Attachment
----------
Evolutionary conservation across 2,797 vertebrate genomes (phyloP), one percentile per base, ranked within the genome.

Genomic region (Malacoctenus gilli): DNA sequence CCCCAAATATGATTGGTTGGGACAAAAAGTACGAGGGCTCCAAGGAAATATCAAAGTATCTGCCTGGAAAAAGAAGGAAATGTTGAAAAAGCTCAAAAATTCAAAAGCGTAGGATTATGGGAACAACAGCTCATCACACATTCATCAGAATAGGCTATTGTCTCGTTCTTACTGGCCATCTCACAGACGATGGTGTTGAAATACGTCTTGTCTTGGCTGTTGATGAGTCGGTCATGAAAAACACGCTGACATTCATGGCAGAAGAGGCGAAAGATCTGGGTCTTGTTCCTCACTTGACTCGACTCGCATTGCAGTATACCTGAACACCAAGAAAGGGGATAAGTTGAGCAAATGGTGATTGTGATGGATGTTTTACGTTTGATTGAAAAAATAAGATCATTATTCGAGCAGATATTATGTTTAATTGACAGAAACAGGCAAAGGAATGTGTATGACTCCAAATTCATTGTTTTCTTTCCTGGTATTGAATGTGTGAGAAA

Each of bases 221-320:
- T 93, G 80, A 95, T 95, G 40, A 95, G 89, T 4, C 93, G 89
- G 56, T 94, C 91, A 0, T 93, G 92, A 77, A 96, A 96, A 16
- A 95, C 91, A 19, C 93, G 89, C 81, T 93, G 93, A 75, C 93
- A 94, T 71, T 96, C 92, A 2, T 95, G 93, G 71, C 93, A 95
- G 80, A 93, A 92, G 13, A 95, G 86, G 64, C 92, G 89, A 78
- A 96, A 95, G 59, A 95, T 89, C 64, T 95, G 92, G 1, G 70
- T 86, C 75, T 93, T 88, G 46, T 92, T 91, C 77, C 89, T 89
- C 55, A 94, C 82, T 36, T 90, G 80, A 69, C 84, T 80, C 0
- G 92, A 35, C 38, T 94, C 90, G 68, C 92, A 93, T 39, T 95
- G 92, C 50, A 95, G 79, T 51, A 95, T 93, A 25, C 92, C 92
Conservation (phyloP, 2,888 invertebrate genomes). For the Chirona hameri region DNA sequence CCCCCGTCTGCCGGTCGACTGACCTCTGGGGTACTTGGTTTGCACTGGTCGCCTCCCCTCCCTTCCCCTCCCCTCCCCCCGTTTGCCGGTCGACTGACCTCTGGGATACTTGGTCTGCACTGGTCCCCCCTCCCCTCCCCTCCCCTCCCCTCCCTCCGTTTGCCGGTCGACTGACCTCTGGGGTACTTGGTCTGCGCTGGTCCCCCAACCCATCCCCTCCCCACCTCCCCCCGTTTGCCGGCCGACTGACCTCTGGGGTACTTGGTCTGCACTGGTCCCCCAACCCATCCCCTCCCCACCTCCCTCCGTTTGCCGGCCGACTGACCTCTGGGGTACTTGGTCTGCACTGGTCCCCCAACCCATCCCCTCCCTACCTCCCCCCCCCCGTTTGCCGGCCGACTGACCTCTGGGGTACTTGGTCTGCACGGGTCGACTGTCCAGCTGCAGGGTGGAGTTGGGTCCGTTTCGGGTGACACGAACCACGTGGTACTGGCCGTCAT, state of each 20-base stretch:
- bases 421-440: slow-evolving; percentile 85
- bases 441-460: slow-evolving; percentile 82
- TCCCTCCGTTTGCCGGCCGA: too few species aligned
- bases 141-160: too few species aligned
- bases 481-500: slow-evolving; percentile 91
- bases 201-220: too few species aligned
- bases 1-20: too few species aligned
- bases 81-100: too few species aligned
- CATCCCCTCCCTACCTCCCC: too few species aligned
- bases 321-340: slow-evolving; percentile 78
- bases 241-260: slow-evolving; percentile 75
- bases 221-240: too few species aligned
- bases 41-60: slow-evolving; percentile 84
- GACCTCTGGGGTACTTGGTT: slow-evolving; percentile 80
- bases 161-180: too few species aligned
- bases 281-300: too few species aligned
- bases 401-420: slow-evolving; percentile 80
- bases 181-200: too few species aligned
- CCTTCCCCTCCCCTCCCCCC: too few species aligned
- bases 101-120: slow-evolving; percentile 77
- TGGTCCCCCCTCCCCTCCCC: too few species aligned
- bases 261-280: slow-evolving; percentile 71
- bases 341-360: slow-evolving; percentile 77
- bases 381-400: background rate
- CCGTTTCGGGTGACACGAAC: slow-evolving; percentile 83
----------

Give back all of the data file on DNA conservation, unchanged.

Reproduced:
Evolutionary conservation across 2,797 vertebrate genomes (phyloP), one percentile per base, ranked within the genome.

Genomic region (Malacoctenus gilli): DNA sequence CCCCAAATATGATTGGTTGGGACAAAAAGTACGAGGGCTCCAAGGAAATATCAAAGTATCTGCCTGGAAAAAGAAGGAAATGTTGAAAAAGCTCAAAAATTCAAAAGCGTAGGATTATGGGAACAACAGCTCATCACACATTCATCAGAATAGGCTATTGTCTCGTTCTTACTGGCCATCTCACAGACGATGGTGTTGAAATACGTCTTGTCTTGGCTGTTGATGAGTCGGTCATGAAAAACACGCTGACATTCATGGCAGAAGAGGCGAAAGATCTGGGTCTTGTTCCTCACTTGACTCGACTCGCATTGCAGTATACCTGAACACCAAGAAAGGGGATAAGTTGAGCAAATGGTGATTGTGATGGATGTTTTACGTTTGATTGAAAAAATAAGATCATTATTCGAGCAGATATTATGTTTAATTGACAGAAACAGGCAAAGGAATGTGTATGACTCCAAATTCATTGTTTTCTTTCCTGGTATTGAATGTGTGAGAAA

Each of bases 221-320:
- T 93, G 80, A 95, T 95, G 40, A 95, G 89, T 4, C 93, G 89
- G 56, T 94, C 91, A 0, T 93, G 92, A 77, A 96, A 96, A 16
- A 95, C 91, A 19, C 93, G 89, C 81, T 93, G 93, A 75, C 93
- A 94, T 71, T 96, C 92, A 2, T 95, G 93, G 71, C 93, A 95
- G 80, A 93, A 92, G 13, A 95, G 86, G 64, C 92, G 89, A 78
- A 96, A 95, G 59, A 95, T 89, C 64, T 95, G 92, G 1, G 70
- T 86, C 75, T 93, T 88, G 46, T 92, T 91, C 77, C 89, T 89
- C 55, A 94, C 82, T 36, T 90, G 80, A 69, C 84, T 80, C 0
- G 92, A 35, C 38, T 94, C 90, G 68, C 92, A 93, T 39, T 95
- G 92, C 50, A 95, G 79, T 51, A 95, T 93, A 25, C 92, C 92
Conservation (phyloP, 2,888 invertebrate genomes). For the Chirona hameri region DNA sequence CCCCCGTCTGCCGGTCGACTGACCTCTGGGGTACTTGGTTTGCACTGGTCGCCTCCCCTCCCTTCCCCTCCCCTCCCCCCGTTTGCCGGTCGACTGACCTCTGGGATACTTGGTCTGCACTGGTCCCCCCTCCCCTCCCCTCCCCTCCCCTCCCTCCGTTTGCCGGTCGACTGACCTCTGGGGTACTTGGTCTGCGCTGGTCCCCCAACCCATCCCCTCCCCACCTCCCCCCGTTTGCCGGCCGACTGACCTCTGGGGTACTTGGTCTGCACTGGTCCCCCAACCCATCCCCTCCCCACCTCCCTCCGTTTGCCGGCCGACTGACCTCTGGGGTACTTGGTCTGCACTGGTCCCCCAACCCATCCCCTCCCTACCTCCCCCCCCCCGTTTGCCGGCCGACTGACCTCTGGGGTACTTGGTCTGCACGGGTCGACTGTCCAGCTGCAGGGTGGAGTTGGGTCCGTTTCGGGTGACACGAACCACGTGGTACTGGCCGTCAT, state of each 20-base stretch:
- bases 421-440: slow-evolving; percentile 85
- bases 441-460: slow-evolving; percentile 82
- TCCCTCCGTTTGCCGGCCGA: too few species aligned
- bases 141-160: too few species aligned
- bases 481-500: slow-evolving; percentile 91
- bases 201-220: too few species aligned
- bases 1-20: too few species aligned
- bases 81-100: too few species aligned
- CATCCCCTCCCTACCTCCCC: too few species aligned
- bases 321-340: slow-evolving; percentile 78
- bases 241-260: slow-evolving; percentile 75
- bases 221-240: too few species aligned
- bases 41-60: slow-evolving; percentile 84
- GACCTCTGGGGTACTTGGTT: slow-evolving; percentile 80
- bases 161-180: too few species aligned
- bases 281-300: too few species aligned
- bases 401-420: slow-evolving; percentile 80
- bases 181-200: too few species aligned
- CCTTCCCCTCCCCTCCCCCC: too few species aligned
- bases 101-120: slow-evolving; percentile 77
- TGGTCCCCCCTCCCCTCCCC: too few species aligned
- bases 261-280: slow-evolving; percentile 71
- bases 341-360: slow-evolving; percentile 77
- bases 381-400: background rate
- CCGTTTCGGGTGACACGAAC: slow-evolving; percentile 83